Catholic apologists occasionally have to explain that they are so called because they explain and defend certain positions or doctrines of the Church. This type of apology has nothing to do with expressing regret as we commonly use the word today. That same apologist may also find it necessary to explain that when we pray to saints, we are simply asking for their intercession. The word pray originally meant to ask, and that is the way Catholics use it. Prayer in that sense is not a form of worship as some believe.

Changes in the language may seem insignificant, but variations in the way we communicate happen more rapidly than one might think. Our parents used expressions that would seem dated or even nonsensical today. Our children sometimes communicate in slang we do not understand. Find a hundred year-old newspaper and see how much writing styles have changed in a century. Now imagine the challenge facing a two thousand year-old Church in accurately passing down revelation to all of us living today.

That is one of the beauties of Latin. It is a dead language not subject to this evolution of meaning that all other contemporary languages experience. When our liturgies were celebrated universally in Latin, Catholics all over the world were using the same words, hearing and saying the same things. We may not have always known what we were hearing and saying, but we were always united.

When Vatican II permitted Masses to be celebrated in the vernacular, the Latin Mass had to be translated into all the various languages Catholics use, including of course, English. This may sound like a simple task, but it is not. A word for word translation is impossible. Sentence structures differ from one language to another. The translator must express the meaning intended by the original writer, and in many cases, that meaning may be subject to interpretation. In the case of the English translation of the Mass we use today, some would say it was done hastily and does not always adequately express the meaning of the original Latin. The new translation is a more precise translation.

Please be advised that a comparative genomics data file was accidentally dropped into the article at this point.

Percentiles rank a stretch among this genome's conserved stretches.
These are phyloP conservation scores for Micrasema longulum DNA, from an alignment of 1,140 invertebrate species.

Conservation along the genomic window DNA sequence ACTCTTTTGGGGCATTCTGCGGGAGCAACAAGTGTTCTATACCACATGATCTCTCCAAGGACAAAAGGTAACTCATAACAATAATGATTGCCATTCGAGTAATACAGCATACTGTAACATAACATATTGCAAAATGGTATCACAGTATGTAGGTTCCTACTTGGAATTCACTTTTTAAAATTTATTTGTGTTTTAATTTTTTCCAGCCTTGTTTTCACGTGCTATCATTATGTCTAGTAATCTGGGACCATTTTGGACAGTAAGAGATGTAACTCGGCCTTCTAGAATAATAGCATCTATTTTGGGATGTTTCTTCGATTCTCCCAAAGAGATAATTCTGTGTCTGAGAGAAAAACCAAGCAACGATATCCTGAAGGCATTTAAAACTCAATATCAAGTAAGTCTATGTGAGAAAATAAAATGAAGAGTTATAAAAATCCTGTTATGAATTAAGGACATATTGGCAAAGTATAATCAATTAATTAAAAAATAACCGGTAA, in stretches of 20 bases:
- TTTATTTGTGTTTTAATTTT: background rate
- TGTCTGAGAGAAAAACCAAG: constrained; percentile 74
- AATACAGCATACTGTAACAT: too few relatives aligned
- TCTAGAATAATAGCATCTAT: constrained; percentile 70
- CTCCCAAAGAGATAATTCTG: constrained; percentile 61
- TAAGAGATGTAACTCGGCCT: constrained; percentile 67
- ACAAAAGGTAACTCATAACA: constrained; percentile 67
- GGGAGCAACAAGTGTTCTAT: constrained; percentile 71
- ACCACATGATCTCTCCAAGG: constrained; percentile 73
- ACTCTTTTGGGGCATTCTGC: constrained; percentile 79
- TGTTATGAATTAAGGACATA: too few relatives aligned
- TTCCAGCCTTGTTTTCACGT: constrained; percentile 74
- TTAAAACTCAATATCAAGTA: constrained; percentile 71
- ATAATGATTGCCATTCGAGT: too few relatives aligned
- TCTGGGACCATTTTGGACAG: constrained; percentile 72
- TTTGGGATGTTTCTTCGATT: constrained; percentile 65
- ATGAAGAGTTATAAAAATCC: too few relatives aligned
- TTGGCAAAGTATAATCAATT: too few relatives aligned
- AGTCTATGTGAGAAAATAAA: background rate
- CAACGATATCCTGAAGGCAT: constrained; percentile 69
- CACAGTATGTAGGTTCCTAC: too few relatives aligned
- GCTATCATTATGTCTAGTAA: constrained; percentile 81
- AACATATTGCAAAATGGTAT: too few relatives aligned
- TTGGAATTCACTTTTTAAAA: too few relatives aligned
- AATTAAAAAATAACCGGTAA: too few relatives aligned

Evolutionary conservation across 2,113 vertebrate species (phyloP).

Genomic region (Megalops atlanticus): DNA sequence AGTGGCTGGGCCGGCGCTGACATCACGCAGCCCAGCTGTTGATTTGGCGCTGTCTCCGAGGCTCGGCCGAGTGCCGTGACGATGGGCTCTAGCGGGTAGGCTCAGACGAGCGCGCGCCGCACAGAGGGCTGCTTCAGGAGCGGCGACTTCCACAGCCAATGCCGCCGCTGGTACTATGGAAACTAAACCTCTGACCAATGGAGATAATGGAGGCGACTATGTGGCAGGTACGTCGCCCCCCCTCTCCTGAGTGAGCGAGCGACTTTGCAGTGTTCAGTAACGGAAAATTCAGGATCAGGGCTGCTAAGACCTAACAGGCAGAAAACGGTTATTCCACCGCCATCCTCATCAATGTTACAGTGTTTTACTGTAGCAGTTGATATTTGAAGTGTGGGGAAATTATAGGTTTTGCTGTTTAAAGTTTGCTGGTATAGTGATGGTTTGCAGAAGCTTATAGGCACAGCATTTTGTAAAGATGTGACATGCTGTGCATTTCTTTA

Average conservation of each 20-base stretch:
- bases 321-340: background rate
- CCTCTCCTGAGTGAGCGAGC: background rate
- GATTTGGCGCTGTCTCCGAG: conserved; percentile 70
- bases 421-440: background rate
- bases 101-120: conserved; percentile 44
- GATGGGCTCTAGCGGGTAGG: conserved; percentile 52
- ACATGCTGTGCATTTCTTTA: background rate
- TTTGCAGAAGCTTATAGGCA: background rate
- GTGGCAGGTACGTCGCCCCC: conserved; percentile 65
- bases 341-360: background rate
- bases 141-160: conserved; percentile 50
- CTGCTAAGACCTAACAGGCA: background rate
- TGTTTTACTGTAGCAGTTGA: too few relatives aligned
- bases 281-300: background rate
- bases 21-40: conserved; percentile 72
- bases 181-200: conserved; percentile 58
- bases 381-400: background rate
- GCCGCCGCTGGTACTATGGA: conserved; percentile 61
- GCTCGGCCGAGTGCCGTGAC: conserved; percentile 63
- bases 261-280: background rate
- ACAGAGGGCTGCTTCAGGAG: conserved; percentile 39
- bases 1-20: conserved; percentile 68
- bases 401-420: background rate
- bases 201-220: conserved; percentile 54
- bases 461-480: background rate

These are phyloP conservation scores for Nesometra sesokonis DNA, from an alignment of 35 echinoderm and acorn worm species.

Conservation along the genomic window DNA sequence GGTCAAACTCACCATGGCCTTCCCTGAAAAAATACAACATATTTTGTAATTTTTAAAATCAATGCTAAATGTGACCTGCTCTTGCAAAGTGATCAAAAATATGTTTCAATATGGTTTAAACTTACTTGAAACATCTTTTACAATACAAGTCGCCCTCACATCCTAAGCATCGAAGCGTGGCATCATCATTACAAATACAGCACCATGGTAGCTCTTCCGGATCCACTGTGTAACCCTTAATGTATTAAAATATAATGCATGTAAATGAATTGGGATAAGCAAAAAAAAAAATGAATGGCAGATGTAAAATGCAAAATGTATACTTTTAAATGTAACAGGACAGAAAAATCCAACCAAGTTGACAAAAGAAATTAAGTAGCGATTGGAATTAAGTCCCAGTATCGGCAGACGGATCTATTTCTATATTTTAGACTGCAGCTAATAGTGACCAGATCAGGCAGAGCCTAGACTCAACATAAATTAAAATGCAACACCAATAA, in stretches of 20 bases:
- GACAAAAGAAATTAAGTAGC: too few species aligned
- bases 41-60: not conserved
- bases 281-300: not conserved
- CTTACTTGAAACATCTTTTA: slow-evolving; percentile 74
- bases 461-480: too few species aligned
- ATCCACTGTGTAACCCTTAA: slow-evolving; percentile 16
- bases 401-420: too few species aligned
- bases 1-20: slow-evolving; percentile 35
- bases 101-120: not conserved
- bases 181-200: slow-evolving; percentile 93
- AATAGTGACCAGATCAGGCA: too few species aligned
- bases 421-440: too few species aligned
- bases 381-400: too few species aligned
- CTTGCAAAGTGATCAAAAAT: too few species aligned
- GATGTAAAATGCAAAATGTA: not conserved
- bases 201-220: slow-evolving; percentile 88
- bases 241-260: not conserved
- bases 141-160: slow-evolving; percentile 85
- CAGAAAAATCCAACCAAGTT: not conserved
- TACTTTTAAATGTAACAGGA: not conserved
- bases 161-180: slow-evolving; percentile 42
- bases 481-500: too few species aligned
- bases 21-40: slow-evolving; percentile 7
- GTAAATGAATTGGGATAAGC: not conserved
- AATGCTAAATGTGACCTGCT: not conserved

Why is this so important? The Catholic Church is universal and she is one. When we participate in the Mass, every Catholic in the world is united at the foot of the Cross. If we are to be truly united, we must share the same mind and spirit, as Paul tells us. If every translation carries with it some variation in meaning, our unity can be compromised. The best way to assure this does not happen is to stay as close to the original as possible. When the priest says, “The Lord be with you” and we answer “And also with you”, we are not saying exactly what the original Latin says, and therefore, not necessarily what other Catholics are saying in other languages. The more precise response would be “And with your spirit”, and that is what we will soon be saying when the new translation goes into effect.

I pray that people like the caller from Spokane who was “appalled” by any thought of returning to Latin in the Mass, will see the beauty and historical significance of the Latin language in the Church, as well as the benefits of embracing it today. Thanks to the wisdom of Pope Benedict, we will continue to have the ordinary Mass in our improved English translation, plus the beauty and reverence of the Mass in Latin if we so choose, and that is extraordinary!